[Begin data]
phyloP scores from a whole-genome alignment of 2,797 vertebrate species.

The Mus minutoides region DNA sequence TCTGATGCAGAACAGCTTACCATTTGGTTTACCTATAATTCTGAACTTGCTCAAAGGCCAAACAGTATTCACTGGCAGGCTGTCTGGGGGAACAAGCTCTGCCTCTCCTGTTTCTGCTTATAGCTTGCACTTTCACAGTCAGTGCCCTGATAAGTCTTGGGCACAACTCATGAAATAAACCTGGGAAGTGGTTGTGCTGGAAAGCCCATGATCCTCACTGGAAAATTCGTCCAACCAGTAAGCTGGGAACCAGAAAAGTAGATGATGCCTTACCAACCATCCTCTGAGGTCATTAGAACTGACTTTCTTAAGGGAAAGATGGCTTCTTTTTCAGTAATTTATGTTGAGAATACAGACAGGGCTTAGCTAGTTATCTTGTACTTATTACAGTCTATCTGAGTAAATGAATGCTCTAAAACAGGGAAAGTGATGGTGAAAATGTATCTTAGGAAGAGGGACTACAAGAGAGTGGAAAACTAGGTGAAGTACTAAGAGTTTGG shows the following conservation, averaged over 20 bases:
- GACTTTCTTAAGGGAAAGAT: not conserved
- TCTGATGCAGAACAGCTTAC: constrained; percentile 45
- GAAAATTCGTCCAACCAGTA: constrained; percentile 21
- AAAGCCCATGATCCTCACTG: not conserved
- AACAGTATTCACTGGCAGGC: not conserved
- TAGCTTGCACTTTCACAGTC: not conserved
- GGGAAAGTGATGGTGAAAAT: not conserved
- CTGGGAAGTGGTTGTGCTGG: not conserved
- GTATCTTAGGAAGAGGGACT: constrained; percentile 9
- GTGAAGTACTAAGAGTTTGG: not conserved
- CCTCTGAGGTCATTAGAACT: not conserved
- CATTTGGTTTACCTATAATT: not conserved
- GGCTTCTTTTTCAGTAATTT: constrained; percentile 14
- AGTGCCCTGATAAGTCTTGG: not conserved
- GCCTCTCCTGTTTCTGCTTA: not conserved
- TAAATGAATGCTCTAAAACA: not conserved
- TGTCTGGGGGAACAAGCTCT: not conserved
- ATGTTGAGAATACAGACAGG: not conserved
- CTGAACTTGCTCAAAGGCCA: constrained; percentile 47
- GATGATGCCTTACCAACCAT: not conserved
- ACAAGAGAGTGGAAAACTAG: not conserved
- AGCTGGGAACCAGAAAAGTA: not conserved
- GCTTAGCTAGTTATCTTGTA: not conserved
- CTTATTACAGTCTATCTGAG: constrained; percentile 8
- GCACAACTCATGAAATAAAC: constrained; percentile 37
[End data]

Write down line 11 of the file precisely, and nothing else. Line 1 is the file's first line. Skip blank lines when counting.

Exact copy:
- GTATCTTAGGAAGAGGGACT: constrained; percentile 9